Megan D spotlights the women who influenced shoujo in the 1950s and 60s, and much of whose work has been lost to time.
Aysha U. Farah discusses action series Bubblegum Crisis and the strides its remake Tokyo 2040 made by focusing on the agency and relationships of its female cast.
The team can’t always watch everything airing, but now and then we like to come back and do a deep dive on recent series.
Fire Emblem Doesn’t Just Need Gay Characters, It Needs Queer Life (Vice, Todd Harper)
A deep reading of both the most recent game and the franchise’s issues with inclusion overall.
But the series has never tried to support a reading that is critical of heteronormativity. Heteronormativity here means emphasizing the unspoken normality of heterosexuality, setting it as a baseline from which everything else is judged by its distance. The series’ relentless focus on lineage, bloodlines, and its invocation of imagined western European fantasy royalty as its central characters doesn’t help this at all, something thatAwakening and Fates drove to extremes with the parent/child mechanic. FE heroes from Marth on down to Byleth are often defined by their blood relationship to some ancient hero, god, or royal line. Three Houses in particular hammers the issue of political marriages and “continuing the line” home over and over again.
Fire Emblem‘s relegation of queerness to “a choice you can make, I guess” while at the same time emphasizing the opposite-gender pairing off of characters is a perfect example of heteronormativity in action. If queerness exists in those worlds, it’s something you add as the player, not something the game’s world provides for you to have a meaningful experience with.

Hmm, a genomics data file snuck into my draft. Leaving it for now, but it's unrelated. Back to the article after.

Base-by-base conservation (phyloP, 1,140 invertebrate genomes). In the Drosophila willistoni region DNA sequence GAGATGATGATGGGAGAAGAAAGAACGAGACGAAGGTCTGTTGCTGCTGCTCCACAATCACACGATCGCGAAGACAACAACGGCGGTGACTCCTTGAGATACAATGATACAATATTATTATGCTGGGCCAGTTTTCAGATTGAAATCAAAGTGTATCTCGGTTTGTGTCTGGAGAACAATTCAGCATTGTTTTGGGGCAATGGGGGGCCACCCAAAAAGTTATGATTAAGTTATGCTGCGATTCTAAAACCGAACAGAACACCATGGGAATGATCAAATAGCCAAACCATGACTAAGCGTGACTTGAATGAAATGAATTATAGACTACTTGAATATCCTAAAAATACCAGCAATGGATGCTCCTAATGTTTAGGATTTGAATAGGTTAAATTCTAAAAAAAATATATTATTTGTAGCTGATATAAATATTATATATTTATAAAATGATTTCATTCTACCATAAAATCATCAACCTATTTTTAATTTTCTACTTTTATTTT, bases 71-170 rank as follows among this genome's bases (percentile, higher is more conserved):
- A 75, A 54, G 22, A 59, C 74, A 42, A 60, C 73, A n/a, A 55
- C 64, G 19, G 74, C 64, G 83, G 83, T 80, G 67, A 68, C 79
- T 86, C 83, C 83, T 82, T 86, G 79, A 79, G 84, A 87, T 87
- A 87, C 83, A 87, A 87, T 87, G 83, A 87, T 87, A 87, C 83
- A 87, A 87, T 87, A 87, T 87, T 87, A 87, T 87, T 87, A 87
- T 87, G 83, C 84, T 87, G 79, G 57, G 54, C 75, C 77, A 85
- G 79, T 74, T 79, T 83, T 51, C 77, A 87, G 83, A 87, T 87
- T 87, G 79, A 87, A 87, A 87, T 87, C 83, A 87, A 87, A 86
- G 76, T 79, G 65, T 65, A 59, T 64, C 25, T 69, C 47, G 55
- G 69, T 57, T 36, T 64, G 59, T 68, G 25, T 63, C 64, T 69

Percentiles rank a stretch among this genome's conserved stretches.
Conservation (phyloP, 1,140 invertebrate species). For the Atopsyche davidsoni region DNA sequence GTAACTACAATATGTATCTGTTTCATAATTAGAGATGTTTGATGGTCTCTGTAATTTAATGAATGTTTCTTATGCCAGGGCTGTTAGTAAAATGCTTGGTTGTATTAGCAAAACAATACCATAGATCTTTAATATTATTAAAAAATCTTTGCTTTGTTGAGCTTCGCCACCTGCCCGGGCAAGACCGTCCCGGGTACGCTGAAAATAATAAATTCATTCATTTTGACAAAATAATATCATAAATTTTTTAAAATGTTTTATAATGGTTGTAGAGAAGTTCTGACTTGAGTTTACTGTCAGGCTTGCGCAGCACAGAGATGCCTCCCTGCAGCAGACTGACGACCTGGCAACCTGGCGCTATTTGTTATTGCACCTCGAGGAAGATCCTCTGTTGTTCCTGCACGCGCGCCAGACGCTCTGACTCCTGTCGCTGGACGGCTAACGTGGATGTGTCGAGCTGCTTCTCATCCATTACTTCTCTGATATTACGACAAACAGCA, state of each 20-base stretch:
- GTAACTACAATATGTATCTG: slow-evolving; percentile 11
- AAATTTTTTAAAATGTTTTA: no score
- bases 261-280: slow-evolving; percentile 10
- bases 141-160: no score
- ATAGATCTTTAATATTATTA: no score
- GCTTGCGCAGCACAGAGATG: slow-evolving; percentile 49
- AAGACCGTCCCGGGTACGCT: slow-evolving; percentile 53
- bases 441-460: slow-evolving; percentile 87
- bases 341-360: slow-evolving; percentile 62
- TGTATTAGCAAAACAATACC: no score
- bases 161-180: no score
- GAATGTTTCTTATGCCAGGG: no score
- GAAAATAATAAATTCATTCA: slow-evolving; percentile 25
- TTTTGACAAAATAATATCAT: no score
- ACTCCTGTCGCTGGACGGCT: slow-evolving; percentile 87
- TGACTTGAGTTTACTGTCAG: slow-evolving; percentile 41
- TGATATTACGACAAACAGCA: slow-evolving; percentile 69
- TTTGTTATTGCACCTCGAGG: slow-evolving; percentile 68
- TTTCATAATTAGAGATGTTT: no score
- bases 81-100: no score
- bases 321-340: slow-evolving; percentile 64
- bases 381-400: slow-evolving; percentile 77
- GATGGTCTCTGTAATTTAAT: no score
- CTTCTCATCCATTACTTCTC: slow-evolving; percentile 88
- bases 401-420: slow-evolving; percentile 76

There’s nothing wrong with having a meaningful queer experience in that sort of situation, either; that process is something queer players have likely been doing their whole lives. It can be satisfying for you, but that’s often where it ends. What games like Fire Emblem need to start doing is upping their game on acknowledgement of queerness. It needs to start having a place for queer identity in its game worlds, one that can’t be sidestepped or deftly avoided by consigning it to “well, you could do that.”
‘Enter The Anime’ Netflix Documentary is an Orientalist Attempt to Rebrand Anime (Otaquest, Alicia Haddick)
Netflix’s new documentary both plays on orientalist stereotypes and fails to discuss anime outside of the ones Netflix owns.
In an increasingly global market, as the company invests more and more into the medium, it wants you to associate anime with their brand. Anime is framed as a cool and edgy counter-culture to try and define the medium under the company’s own terms that mingle with the Netflix brand, and if it succeeds at this goal, then Netflix, in turn, can become the home of anime itself. If Netflix is seen as the home of anime, you’ll instinctively seek them out first when wanting to watch something. As much as the documentary says it wants to find out about what anime is, in reality, it wants to decide what is and isn’t anime, disregarding the history of the industry and narrowing down the potential the medium has so that it can be rebranded on their terms. Far from attempting to explore what anime was, is and can be, it wants to own anime and absorb the genre itself, terraforming a malleable art form into a Netflix creation that can be intrinsically linked to themselves.